Nepal’s graduation from LDCDifficulties lie ahead as Nepal braces for transition to a developing country.
Bhoj Raj Poudel
Nepal was in the world’s least developed country (LDC) category for 50 years, since 1971, characterised by a low per capita income and meagre exports. In 2021, the United Nations Committee for Development Policy (CDP), in its triennial review meeting, recommended the graduation of the country from the LDC category. Normally, countries get three years to prepare for graduation. Nepal requested for five years. In the event, the country would successfully graduate from the LDC category in 2026. That would mark a departure from a 55-year-old identity of a least developed, poor, inefficient, and vulnerable country.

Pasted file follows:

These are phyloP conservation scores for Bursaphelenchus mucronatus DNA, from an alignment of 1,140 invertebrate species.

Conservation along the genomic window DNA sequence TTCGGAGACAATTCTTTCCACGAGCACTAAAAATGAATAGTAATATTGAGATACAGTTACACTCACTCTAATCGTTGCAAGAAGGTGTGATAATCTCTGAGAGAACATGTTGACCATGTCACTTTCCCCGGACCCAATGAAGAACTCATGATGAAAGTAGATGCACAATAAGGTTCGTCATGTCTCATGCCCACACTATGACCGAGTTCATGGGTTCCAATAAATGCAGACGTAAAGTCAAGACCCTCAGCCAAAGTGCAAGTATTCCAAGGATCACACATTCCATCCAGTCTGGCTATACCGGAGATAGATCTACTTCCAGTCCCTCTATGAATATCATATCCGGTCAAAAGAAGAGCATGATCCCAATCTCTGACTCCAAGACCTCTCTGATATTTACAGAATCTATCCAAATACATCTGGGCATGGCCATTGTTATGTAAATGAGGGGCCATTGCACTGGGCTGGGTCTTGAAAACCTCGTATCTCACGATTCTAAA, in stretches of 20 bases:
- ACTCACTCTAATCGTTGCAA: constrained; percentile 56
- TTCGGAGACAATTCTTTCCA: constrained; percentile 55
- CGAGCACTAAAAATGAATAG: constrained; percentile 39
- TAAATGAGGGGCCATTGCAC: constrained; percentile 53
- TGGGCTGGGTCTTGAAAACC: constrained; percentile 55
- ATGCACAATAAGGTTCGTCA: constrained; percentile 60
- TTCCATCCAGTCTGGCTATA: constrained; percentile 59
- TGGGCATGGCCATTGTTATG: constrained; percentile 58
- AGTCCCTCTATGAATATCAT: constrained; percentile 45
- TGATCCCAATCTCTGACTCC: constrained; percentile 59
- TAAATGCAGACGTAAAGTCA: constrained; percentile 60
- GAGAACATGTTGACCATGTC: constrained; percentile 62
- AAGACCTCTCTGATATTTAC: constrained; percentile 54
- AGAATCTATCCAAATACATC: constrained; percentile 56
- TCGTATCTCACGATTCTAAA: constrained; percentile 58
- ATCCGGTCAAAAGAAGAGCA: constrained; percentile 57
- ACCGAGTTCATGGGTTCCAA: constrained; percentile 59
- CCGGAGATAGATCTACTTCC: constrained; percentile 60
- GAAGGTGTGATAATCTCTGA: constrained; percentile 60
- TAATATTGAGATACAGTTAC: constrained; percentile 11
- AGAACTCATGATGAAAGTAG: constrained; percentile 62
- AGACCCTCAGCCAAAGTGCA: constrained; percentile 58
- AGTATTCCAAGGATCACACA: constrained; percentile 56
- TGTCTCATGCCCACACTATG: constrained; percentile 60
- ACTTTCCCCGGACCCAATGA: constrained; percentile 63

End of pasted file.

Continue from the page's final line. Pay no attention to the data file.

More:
LDC graduation and federalism
There is no standard manual to follow in terms of helping the country in dealing with its challenges. The only path to success is the one that a country walks on by accommodating people at the bottom of the pyramid. As Nepal prepares to become a developing country, it will have to deal with the challenges of strengthening institutions that could be the foundation for developing a developing nation. The country’s needs are uniquely different while it is preparing to graduate from the LDC category. That’s primarily because it is also going through a transition of making a shift from a central administrative system to a federal one, as guided by the Constitution of Nepal, 2015. The federal government has multiple roles that it must balance. On the one hand, it should work on empowering and strengthening the capacity of federal-level institutions so that they can become world-class institutions. On the other hand, all the sub-national governments are also looking for support from the federal government in order to become more independent and operate autonomously as mandated by the constitution.